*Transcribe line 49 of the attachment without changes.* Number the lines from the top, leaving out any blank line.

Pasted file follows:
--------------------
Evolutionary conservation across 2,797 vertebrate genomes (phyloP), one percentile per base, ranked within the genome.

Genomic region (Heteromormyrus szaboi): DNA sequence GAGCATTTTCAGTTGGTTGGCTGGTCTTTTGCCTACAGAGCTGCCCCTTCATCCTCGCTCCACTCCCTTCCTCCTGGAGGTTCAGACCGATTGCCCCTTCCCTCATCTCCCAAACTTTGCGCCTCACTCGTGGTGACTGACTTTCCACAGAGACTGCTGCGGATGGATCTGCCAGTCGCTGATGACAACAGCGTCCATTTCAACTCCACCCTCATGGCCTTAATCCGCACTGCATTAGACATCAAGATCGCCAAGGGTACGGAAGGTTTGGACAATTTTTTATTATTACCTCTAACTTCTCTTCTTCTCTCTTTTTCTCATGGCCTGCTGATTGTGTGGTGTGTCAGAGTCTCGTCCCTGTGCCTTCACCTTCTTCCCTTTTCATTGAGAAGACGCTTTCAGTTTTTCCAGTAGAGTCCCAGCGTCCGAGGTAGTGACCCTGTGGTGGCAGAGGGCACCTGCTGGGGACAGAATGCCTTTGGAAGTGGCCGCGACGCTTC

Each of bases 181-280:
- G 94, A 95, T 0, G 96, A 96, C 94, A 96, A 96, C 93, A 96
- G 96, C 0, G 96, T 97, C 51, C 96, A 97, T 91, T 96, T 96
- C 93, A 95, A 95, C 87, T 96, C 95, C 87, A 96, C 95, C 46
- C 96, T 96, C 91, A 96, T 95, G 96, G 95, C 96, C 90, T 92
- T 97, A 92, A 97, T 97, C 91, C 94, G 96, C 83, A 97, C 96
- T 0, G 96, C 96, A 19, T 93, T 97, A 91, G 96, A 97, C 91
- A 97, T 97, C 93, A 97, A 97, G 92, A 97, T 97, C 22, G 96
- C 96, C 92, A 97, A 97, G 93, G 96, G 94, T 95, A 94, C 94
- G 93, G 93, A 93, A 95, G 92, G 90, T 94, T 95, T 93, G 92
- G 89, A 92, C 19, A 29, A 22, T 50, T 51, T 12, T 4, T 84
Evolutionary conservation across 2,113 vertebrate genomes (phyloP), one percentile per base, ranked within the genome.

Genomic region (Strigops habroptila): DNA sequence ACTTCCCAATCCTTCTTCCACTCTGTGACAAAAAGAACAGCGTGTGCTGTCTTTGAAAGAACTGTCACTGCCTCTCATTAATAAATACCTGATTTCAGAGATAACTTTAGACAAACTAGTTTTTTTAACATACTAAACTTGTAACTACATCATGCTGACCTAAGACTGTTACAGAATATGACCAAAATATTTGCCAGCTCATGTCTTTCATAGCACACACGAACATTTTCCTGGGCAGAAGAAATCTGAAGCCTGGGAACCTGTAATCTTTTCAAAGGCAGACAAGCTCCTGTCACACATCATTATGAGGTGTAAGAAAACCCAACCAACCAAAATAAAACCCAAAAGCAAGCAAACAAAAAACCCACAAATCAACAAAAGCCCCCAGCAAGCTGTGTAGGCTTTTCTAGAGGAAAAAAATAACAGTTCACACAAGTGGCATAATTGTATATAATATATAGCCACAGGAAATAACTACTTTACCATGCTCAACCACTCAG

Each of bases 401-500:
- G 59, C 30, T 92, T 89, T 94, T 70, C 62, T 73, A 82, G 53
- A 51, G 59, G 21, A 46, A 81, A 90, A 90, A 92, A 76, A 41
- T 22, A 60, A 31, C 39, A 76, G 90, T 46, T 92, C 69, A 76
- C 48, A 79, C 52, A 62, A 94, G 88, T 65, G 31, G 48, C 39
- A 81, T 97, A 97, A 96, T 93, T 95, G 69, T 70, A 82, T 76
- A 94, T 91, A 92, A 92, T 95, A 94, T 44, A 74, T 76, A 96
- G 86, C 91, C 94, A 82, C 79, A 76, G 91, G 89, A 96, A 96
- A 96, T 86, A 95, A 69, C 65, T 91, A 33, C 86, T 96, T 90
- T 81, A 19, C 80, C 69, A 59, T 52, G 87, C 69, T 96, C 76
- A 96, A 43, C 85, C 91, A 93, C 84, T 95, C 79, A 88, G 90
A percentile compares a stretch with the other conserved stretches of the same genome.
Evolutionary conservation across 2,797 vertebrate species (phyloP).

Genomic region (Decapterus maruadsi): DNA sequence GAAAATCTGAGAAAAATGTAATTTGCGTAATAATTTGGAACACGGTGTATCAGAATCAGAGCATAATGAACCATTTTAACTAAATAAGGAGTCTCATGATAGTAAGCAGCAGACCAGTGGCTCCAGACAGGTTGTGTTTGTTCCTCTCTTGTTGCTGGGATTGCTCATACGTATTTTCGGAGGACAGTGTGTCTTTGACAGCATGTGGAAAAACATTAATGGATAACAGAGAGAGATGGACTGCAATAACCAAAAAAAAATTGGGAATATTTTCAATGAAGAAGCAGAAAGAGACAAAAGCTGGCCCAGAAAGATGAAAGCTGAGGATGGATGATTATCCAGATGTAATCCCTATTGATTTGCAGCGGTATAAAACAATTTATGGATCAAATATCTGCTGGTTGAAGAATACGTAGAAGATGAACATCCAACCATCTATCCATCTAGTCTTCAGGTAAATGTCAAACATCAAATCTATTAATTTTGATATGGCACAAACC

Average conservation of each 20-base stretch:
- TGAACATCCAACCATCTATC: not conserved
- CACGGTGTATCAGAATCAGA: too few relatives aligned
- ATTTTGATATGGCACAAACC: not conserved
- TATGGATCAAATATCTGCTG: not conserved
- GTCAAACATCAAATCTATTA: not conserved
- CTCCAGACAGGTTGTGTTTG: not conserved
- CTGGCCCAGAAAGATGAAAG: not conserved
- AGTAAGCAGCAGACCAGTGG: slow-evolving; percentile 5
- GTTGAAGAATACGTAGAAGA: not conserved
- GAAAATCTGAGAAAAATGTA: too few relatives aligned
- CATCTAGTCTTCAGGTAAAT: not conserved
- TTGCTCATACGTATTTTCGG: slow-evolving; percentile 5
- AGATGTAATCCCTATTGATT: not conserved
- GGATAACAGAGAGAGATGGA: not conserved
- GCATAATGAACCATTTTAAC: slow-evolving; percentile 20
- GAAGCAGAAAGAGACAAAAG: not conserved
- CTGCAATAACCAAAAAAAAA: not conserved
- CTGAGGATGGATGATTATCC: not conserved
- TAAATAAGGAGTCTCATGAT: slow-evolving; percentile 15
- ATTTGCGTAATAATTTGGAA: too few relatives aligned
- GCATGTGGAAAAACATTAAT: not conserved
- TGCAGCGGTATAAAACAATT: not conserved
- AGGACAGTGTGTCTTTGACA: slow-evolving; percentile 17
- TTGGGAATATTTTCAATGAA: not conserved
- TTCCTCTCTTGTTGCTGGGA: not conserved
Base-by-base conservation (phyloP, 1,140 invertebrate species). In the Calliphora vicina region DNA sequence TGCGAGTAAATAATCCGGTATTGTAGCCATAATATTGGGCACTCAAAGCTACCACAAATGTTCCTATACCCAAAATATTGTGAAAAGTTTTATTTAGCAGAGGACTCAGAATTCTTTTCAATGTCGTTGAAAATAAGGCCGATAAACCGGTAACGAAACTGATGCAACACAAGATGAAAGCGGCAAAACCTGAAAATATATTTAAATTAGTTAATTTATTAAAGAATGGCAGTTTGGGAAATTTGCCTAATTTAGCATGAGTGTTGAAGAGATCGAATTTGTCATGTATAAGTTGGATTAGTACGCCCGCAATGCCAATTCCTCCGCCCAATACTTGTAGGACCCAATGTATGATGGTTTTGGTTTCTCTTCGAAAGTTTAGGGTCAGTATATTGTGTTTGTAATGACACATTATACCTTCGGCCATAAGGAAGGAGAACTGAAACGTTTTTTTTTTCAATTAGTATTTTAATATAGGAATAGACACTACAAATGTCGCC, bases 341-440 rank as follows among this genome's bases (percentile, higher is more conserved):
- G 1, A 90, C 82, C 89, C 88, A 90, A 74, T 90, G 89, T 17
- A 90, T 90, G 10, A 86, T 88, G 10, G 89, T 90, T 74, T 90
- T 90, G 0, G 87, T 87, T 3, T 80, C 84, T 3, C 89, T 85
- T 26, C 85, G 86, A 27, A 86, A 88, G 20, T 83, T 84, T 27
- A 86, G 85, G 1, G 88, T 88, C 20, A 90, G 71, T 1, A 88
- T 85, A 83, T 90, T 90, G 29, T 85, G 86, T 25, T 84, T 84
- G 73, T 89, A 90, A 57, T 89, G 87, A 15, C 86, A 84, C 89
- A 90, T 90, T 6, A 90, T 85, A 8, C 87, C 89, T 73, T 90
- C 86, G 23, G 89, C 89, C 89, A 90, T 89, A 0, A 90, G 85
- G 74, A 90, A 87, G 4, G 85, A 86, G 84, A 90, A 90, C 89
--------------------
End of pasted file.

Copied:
- TAAATAAGGAGTCTCATGAT: slow-evolving; percentile 15